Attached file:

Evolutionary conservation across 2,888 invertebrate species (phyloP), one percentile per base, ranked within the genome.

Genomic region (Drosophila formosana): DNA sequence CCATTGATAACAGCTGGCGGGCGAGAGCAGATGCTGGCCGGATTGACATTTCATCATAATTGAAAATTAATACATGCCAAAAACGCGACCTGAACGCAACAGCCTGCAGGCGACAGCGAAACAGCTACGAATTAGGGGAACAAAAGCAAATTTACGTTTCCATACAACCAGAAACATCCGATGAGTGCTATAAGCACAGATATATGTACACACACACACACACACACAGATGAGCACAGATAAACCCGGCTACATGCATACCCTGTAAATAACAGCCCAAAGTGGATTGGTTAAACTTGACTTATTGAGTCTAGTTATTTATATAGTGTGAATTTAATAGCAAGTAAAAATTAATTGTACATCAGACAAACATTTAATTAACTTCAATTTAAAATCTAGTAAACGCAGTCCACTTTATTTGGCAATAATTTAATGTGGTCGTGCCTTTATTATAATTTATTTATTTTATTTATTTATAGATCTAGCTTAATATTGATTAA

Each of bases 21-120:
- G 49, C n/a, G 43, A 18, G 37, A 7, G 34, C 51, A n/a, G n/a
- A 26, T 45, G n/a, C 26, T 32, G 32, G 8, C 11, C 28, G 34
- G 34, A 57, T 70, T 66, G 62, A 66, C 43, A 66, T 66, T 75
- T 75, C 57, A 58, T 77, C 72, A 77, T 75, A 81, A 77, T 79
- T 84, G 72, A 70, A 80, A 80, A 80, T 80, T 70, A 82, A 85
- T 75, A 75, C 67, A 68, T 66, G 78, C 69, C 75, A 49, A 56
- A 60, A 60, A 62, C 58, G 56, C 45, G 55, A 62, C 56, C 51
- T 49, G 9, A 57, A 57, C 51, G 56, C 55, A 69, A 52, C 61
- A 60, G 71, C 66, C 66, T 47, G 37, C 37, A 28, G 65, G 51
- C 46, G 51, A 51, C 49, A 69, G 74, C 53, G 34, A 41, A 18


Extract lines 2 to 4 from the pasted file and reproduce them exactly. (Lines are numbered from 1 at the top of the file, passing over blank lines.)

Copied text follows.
Genomic region (Drosophila formosana): DNA sequence CCATTGATAACAGCTGGCGGGCGAGAGCAGATGCTGGCCGGATTGACATTTCATCATAATTGAAAATTAATACATGCCAAAAACGCGACCTGAACGCAACAGCCTGCAGGCGACAGCGAAACAGCTACGAATTAGGGGAACAAAAGCAAATTTACGTTTCCATACAACCAGAAACATCCGATGAGTGCTATAAGCACAGATATATGTACACACACACACACACACACAGATGAGCACAGATAAACCCGGCTACATGCATACCCTGTAAATAACAGCCCAAAGTGGATTGGTTAAACTTGACTTATTGAGTCTAGTTATTTATATAGTGTGAATTTAATAGCAAGTAAAAATTAATTGTACATCAGACAAACATTTAATTAACTTCAATTTAAAATCTAGTAAACGCAGTCCACTTTATTTGGCAATAATTTAATGTGGTCGTGCCTTTATTATAATTTATTTATTTTATTTATTTATAGATCTAGCTTAATATTGATTAA

Each of bases 21-120:
- G 49, C n/a, G 43, A 18, G 37, A 7, G 34, C 51, A n/a, G n/a